The secret to recruiting and retaining members? Relationships.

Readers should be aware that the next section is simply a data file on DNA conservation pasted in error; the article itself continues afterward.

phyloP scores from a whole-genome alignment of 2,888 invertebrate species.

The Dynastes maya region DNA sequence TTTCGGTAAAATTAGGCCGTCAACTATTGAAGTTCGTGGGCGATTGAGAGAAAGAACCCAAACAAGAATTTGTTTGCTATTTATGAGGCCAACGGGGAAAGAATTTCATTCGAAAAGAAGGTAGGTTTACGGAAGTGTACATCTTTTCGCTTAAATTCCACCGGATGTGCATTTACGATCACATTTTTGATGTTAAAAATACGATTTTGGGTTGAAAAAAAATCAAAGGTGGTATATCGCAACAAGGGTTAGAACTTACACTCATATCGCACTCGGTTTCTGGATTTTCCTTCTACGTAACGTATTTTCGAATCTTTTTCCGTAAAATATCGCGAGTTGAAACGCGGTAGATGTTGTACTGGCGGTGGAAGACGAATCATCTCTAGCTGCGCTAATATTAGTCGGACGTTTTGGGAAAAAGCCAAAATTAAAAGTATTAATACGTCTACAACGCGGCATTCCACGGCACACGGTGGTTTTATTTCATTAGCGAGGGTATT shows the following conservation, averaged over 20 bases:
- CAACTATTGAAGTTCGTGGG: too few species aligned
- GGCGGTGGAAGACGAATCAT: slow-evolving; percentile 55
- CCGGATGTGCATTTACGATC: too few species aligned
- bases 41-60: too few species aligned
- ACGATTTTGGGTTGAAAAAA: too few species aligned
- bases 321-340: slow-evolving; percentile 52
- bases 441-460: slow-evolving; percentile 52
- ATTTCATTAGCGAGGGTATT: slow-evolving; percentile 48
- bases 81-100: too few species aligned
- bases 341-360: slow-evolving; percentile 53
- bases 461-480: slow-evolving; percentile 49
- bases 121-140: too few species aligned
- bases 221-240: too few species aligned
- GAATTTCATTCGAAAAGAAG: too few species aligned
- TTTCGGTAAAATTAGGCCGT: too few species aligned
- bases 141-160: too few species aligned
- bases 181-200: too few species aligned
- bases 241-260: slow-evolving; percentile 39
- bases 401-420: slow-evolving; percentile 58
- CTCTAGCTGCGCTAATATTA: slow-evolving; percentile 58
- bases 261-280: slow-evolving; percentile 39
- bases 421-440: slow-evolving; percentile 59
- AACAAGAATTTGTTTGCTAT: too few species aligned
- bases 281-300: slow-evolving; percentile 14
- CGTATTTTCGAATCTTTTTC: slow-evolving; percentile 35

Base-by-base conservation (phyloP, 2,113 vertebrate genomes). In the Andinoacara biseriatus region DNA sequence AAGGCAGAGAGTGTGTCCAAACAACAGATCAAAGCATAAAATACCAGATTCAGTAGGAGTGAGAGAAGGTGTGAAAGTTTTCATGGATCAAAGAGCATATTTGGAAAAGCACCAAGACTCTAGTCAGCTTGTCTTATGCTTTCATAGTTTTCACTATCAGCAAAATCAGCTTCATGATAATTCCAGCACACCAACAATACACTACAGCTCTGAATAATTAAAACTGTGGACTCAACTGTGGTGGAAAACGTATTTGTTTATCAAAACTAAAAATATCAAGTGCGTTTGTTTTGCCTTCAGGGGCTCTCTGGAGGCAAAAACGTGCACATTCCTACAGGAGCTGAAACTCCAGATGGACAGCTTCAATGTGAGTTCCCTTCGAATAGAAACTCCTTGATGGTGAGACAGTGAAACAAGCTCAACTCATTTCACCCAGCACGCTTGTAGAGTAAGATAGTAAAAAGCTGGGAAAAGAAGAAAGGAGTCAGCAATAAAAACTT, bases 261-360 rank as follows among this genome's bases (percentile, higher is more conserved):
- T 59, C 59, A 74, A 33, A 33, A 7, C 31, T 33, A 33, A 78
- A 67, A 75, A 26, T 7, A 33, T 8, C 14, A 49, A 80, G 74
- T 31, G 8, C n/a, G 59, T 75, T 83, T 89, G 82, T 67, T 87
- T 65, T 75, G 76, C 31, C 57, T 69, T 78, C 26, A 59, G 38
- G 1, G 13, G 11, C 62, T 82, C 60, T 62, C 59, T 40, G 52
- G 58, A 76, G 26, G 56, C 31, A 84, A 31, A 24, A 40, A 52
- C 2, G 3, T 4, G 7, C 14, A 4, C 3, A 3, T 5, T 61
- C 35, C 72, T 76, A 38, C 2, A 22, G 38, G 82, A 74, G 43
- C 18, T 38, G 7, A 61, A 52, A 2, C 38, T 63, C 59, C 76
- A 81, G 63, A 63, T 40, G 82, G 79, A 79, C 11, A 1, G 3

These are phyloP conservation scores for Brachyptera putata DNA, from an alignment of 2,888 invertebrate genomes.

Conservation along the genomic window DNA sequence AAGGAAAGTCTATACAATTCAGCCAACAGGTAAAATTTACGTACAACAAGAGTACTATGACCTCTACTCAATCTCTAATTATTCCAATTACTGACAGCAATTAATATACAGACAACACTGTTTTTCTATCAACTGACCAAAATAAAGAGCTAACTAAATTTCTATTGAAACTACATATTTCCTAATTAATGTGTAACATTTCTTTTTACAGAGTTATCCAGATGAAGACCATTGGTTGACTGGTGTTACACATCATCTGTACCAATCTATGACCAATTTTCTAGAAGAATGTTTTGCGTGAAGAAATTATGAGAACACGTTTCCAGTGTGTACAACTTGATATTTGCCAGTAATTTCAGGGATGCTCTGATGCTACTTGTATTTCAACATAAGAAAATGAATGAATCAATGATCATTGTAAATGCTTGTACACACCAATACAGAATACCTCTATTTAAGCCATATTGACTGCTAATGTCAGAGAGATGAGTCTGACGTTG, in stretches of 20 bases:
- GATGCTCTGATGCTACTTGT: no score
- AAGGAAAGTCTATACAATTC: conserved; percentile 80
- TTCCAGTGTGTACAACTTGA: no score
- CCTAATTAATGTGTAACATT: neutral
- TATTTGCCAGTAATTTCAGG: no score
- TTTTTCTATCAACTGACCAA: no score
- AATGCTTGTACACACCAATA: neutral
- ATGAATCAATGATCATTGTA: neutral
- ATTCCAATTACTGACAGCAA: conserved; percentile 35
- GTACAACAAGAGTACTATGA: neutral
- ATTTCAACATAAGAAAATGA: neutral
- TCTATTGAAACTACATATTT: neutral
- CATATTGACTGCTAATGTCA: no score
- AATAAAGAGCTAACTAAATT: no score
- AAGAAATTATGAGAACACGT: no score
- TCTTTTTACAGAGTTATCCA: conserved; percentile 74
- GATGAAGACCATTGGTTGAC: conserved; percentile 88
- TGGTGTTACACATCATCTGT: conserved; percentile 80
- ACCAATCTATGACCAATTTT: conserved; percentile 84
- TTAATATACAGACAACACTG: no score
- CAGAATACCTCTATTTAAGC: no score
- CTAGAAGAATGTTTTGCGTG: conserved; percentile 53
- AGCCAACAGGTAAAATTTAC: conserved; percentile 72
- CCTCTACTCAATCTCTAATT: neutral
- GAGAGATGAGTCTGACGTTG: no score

Next week I’ll be speaking with association and supplier leaders in Louisiana about the power of relationships. My goal is to illuminate the significant shifts in business today from that of previous decades. We’ll spend considerable time identifying the power of relationships in both building business clientele and in maintaining satisfied customers. Out with the transactional business model. Business, in many cases, used to be about quantity over quality. Specifically, the “transactional business model” is nothing more than the act of obtaining and paying for an item or service. It shows little or no regard for the people participating in the transaction and certainly doesn’t consider future outcomes such as referrals, friendship or repeat business. Think: furniture store salesman the minute you walk through the front door (I know, I shudder too). By and large, this person has little concern for you as an individual and is much more interested in how much he or she can get you to spend before you walk out the door. And, rightfully so. With little time to actually develop a relationship with you, the pressure of a commission-based salary and limited next best alternatives for you and your family, it’s a learned approach (a matter of circumstance, if you will). In with the relational business model. But, with more choice—and you have to agree that associations today are a dime a dozen—comes a need to stand out from the crowd. Enter: relational business model. This model emphasizes more the mutual connections or feelings that exist between two parties as a basis or prerequisite for conducting business. In other words, the relationships we build with our members, vendors and clients (regardless of whether or not an actual transaction takes place on any given day) all support future business transactions. Research reveals that relational customers are interested in doing business with someone they are familiar with and have learned to trust; will try to establish a long-term relationship with an organization after a positive experience; are loyal to organizations with whom a relationship has been established; and base their membership decisions on past experiences, customer service and quality. Take a simple scan of the environment today (as compared to even a few years ago), and it’s clear that our culture (and business, in general) is mobile-obsessed. We continue to become more technologically advanced and—if it’s possible—we move at an even faster pace. Unfortunately, this has resulted in people becoming more disconnected relationally. The absence of these relational skills not only erodes customer loyalty, but negatively impacts employee morale and productivity, as well as the association’s bottom line. And yet the ominous threat of limited association resources—primarily, staff time—inhibits us from taking the necessary time to develop these important relationships with our constituents. And not just from the C-suite. From every layer within the organization: receptionist to staff specialist, coordinator to manager, director to vice president. Everyone—regardless of title—should be permitted and encouraged to develop meaningful relationships with those people who they regularly engage with during their ordinary course of business and are most in a position to impact the organization. Doing so creates an environment in which members, vendors and clients transform (literally before your eyes) from supporters to advocates. And advocates are a powerful resource; not only do they support your cause, but they speak or write in support of your cause, too. Additionally, they say good things about you, your staff and your organization, and they initiate connections on your behalf. Recruiting and retaining: check. So, my question to you is this: How well does your organization embody the relational business model? What’s stopping you from allowing more employees the opportunity to connect in meaningful ways with your members, vendors and clients? In what other ways do you and your staff develop relationships with your key constituents?